The prophet arrived in the city with this new message, but so deeply rooted was the custom in their hearts and minds that the city’s inhibits stoned him.

As time passed, the young people began t o question this barbarous custom, but since the tradition of the elders were untouchable, they decided instead to abandon their religion. That way they could eat as much fruit as they liked and give the rest to those who needed it.

The only people who still believe in old custom believed themselves to be most holy. In fact they were merely incapable of seeing that the world changes and that we must change with it.

~ ~ ~

Monday, March 06, 2006

Sharing our part

I got many good comments on my post on charity. Here is the one from Puneet.

You wrote: “Why do we happily give away all for one’s sake? The only answer is Love.” Sadly today it is usually not "LOVE" but prospects of future returns (widespread popularity, favors from other person etc...) that catalyze a person in "daan" of any kind. I guess the number of people who do "gupt daan" isn’t appreciable. So in other words, the basic nature you talk about is perishing faster than you know.

Everyone is driven by one’s nature. We all have basically three vrittis ( Satva, Rajas, Tamas) with varying degree. Depending on the principle vritti, our execution and expression of Karma happens. There are some slokas about charity in bhagvad Gita. Let us ponder on them.

Thus charity should be given to a person who is engaged in God consciousness. (10.5)

According to Vedic literature, it is said that charity should be given to the brahmanas and, the sannyasi - who renounces life. As they are always engaged in higher spiritual service, they have no time to earn their livelihood. The sannyasis beg from door to door, not for money but for missionary purposes. The system is that they go from door to door to awaken the householders from the slumber of ignorance. Because the householders are engaged in family affairs and might forger their actual purpose in life-- awakening their God consciousness--it is the work of the sannyasis to go to the householders and encourage them to be God conscious.

A highly thoughtful system!

The Bhagavan said, "According to the modes of nature acquired by the embodied soul, one's faith can be of three kinds - goodness, passion or ignorance. Now hear about these. (17.2)

According to one's existence under the various modes of nature, one evolves a particular kind of faith. The living being is said to be of a particular faith according to the modes he has acquired. (17.3)

Even food of which all partake is of three kinds, according to the three modes of material nature. The same is true of sacrifices, austerities and charity. Listen and I will tell you of the distinctions of these. (17.7)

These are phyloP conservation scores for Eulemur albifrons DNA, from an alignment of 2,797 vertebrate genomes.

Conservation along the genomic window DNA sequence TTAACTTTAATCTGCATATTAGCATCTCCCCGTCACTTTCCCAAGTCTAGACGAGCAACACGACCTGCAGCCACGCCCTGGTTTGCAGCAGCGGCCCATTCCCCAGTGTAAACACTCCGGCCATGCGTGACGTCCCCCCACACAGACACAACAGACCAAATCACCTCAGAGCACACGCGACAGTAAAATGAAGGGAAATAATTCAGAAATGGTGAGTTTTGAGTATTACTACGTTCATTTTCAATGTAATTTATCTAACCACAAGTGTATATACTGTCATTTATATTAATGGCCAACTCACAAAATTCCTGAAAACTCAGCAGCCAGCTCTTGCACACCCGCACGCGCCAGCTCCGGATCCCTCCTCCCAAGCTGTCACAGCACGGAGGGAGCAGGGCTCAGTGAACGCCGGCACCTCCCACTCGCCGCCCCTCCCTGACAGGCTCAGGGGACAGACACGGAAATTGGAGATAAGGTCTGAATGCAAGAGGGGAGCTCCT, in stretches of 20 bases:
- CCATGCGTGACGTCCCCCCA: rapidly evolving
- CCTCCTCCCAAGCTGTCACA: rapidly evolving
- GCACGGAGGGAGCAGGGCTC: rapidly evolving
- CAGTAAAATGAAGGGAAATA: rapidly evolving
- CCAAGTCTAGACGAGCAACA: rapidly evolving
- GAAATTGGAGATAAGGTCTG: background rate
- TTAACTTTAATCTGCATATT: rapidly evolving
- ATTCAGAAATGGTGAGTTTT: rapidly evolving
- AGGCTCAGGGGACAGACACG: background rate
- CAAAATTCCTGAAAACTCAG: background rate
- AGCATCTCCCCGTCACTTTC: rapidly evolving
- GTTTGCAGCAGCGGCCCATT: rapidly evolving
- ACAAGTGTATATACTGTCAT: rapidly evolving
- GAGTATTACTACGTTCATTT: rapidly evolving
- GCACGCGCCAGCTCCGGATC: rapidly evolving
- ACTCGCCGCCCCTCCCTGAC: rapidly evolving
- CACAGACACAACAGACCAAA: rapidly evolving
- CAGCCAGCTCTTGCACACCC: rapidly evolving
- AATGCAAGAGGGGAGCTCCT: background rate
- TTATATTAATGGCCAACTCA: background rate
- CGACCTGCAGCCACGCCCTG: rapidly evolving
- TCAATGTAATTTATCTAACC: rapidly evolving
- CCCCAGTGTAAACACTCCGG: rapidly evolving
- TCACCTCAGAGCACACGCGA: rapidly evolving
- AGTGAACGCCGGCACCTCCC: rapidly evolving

That gift, which is given out of duty, at the proper time and place, to a worthy person, and without expectation of return, is considered to be charity in the mode of goodness. (17.20)

In the Vedic literature, charity , given to a person engaged in spiritual activities is recommended. Spiritual perfection of self is always a consideration. Such charities should be given without any longing of return. Charity to the poor should be given out of compassion.

Charity is for the purification of the heart. If charity is given with proper Bhaav, as described, it leads one to advanced spiritual life.

Charity performed with the expectation of some return, or with a desire for results, or in a grudging mood, is said to be charity in the mode of passion. (17.21)

The persons who had Rajas as the principle mode does charity for popularity or some return. Here, the very idea of spiritual gaining by giving charity is lost. The person might gain some material things. It is all one’s choice due to one’s innate tendency and sanskara.

Charity performed at an improper place and time and given to unworthy persons without respect and with contempt is charity in the mode of ignorance. (17.22)

If a person gives charity to a suitable person without respect and without attention, that sort of charity is also said to be in the mode of darkness. Here, you may lighten someone’s (taker’s) life but you may still not gain anything worth.

Though it is always recommended to be in the mode of goodness, people will be in all three modes. And it is still good on the part that needy is getting help. The only person who is not gaining is donor itself. So, something is still better than nothing and even if our initial mode lies in passion or ignorance, we are ultimately purified once the time comes.

Sharing deep insights is relatively easy because when you get deep insights, you also get wisdom to share it. Wealth sharing is expected in physical domain where people might not have such insights.

Sharing is an expression of the oneness of existence. All we can do is to allow it to shine through all the works we do… after all, we do everything to be purified…

Everything in life is a matter of sharing our souls...